I was so thankful a few weeks later to have lunch with three women who had been writing for a lot longer than I had. They had perspective, encouragement, tips. They offered support and community. As it tuned out they were all members of the Redbud Writers Guild: a community of Christian women who are “fearlessly expanding the feminine voice in our churches, communities and culture.” I turned in my application the next day.

It seems fitting to me that the Redbud writers call each other “Buds”. Diving into writing, I need a buddy. I need someone to check: am I handling the pressure changes? Am I safe? Am I within arms reach if there is trouble? I need experienced buddies to watch and learn from, to see how they chart their courses and handle the currents. Social Media allows us a way to check in with each other: “you OK?” a Bud will ask. And fittingly, the facebook signal for reply is exactly the same as in diving:


Having Buds makes blogging safe.

In a sea of sharks, I’m so glad I belong to my Buds.


This is day 5 of 31 Days of Belonging. Click here to see a list of other posts.
Photo credit: splash,


Reasons to love Rachel

I loved Rachel Jankovic from the first minute of the first article I ever read of hers. It sent me trawling the Internet to find more of her writing. I read all I could at Desiring God.

I ordered her book loving the little years: motherhood in the trenches and soaked it in. It was pithy, honest, wise and helpful. And most importantly for a mom of little ones, it was short. Loved it. Loved her.

I recently discovered that together with her wonderfully talented sisters and mother in law, she blogs at Femina. While reading back on past posts, I discovered something that made me love her even more.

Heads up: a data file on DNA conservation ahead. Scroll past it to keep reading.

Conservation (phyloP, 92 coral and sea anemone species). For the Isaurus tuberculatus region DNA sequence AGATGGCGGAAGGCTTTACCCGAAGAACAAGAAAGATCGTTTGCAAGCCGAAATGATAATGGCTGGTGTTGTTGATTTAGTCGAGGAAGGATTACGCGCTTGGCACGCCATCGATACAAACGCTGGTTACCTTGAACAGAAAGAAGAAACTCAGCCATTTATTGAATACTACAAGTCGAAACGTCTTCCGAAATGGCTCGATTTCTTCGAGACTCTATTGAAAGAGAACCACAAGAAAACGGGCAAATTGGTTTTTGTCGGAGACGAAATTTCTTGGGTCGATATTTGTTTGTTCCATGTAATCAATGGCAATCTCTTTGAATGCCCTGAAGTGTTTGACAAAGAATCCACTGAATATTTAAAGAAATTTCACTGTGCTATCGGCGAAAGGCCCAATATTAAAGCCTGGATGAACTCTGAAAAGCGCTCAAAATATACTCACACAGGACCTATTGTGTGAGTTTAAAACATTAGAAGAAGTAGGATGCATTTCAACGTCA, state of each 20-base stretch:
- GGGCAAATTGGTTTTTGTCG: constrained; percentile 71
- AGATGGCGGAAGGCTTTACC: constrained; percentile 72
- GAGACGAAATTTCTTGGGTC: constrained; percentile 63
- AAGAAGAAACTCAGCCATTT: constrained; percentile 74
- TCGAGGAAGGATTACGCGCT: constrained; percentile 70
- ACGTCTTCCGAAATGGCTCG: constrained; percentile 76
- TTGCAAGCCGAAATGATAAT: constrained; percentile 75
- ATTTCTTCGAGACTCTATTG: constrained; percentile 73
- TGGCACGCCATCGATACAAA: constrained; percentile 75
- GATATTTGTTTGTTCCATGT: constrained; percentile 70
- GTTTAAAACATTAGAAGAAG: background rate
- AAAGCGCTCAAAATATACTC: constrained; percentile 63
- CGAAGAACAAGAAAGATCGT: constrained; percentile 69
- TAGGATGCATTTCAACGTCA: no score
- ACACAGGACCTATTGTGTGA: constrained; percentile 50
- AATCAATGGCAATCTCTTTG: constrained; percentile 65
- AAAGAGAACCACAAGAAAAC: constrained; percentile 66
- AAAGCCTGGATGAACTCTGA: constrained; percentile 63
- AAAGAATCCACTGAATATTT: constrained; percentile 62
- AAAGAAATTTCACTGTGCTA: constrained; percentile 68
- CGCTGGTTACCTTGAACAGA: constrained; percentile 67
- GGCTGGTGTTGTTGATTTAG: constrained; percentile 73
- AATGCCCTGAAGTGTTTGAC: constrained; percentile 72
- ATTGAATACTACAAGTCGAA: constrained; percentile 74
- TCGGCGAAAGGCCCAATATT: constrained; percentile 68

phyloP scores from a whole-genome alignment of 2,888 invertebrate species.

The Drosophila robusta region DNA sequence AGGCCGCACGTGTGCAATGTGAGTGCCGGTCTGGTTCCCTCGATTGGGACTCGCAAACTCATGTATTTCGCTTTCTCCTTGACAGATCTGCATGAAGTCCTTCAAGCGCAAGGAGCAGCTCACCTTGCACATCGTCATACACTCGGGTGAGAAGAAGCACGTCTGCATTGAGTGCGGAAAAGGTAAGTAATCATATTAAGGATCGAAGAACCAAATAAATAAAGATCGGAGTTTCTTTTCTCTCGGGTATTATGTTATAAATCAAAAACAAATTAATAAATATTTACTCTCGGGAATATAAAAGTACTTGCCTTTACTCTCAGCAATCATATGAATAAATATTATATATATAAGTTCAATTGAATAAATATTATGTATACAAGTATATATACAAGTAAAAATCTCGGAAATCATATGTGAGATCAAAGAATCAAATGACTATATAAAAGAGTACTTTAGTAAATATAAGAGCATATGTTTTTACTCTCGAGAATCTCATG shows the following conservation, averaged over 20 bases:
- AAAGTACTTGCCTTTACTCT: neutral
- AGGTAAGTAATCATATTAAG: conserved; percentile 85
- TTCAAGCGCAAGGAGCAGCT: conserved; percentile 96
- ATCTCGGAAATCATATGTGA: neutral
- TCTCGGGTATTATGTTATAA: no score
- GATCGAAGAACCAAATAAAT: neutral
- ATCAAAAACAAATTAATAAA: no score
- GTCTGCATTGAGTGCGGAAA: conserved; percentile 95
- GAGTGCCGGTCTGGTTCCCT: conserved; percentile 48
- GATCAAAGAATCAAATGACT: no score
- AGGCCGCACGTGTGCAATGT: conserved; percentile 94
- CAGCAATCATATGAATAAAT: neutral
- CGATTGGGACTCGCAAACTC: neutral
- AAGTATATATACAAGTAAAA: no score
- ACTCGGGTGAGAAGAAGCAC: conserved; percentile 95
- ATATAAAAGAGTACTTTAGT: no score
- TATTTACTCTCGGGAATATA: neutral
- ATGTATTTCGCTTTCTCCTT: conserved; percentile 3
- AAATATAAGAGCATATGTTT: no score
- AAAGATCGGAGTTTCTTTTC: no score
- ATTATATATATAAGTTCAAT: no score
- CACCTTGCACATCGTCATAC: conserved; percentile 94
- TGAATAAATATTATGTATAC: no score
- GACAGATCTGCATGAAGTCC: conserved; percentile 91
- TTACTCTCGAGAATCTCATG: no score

In one post a few months back, she stuck her neck out and wrote a piece on farmers, food and our ethical responsibilities. I could see where she was coming from, but was hesitant to give it my usual hearty amen. She took a lashing in the comments section.

If it had been me, I would have cried hot, desperate tears over it all: tears of regret, sadness, humiliation and frustration. It is a terrifying thing to subject yourself to international online scrutiny. I hate to be called out on a thing, especially in front of others. If she is anything like me in this, it must have been a really tough couple of days.

But this is why I love Rachel Jankovic even more now: she wrote a piece which needed more thought and polish. She could have pulled it from the site, but she didn’t. Instead, she admitted to it needing more thought.

The site requires comments to be approved by a moderator before they are published. She could have refused to publish the harshest and angriest of her critics. She didn’t.

Her humility and courage in handling a situation that might certainly have caused this young blogger to cringe and quit writing were deeply encouraging to me. She could have stopped writing, but she didn’t.

I’m so glad she didn’t. I have learned so much from her great pieces (which 97k people loved, according to the sites stats!), but I also learned from the piece she perhaps wished she had written differently. I may not have learned something new about food, but I learned something about humility and grace in blogging.

Yet another reason to love Rachel.

P.s. Go back and click on that first link now. Go! Go! Go!

The fear of failure

“Please welcome our international conference speaker, Bronwyn!” she said, and held out the microphone.

I sat there bug-eyed, waiting for another Bronwyn to stand up. No one moved. The awkwardness lay thick in the air. I stood up warily, wanting to make a thousand excuses for the introduction. Yes, I was the speaker. Yes, I had spoken at a women’s conference once before. And yes, that conference was in South Africa. But it was just one conference. And it was in my home country!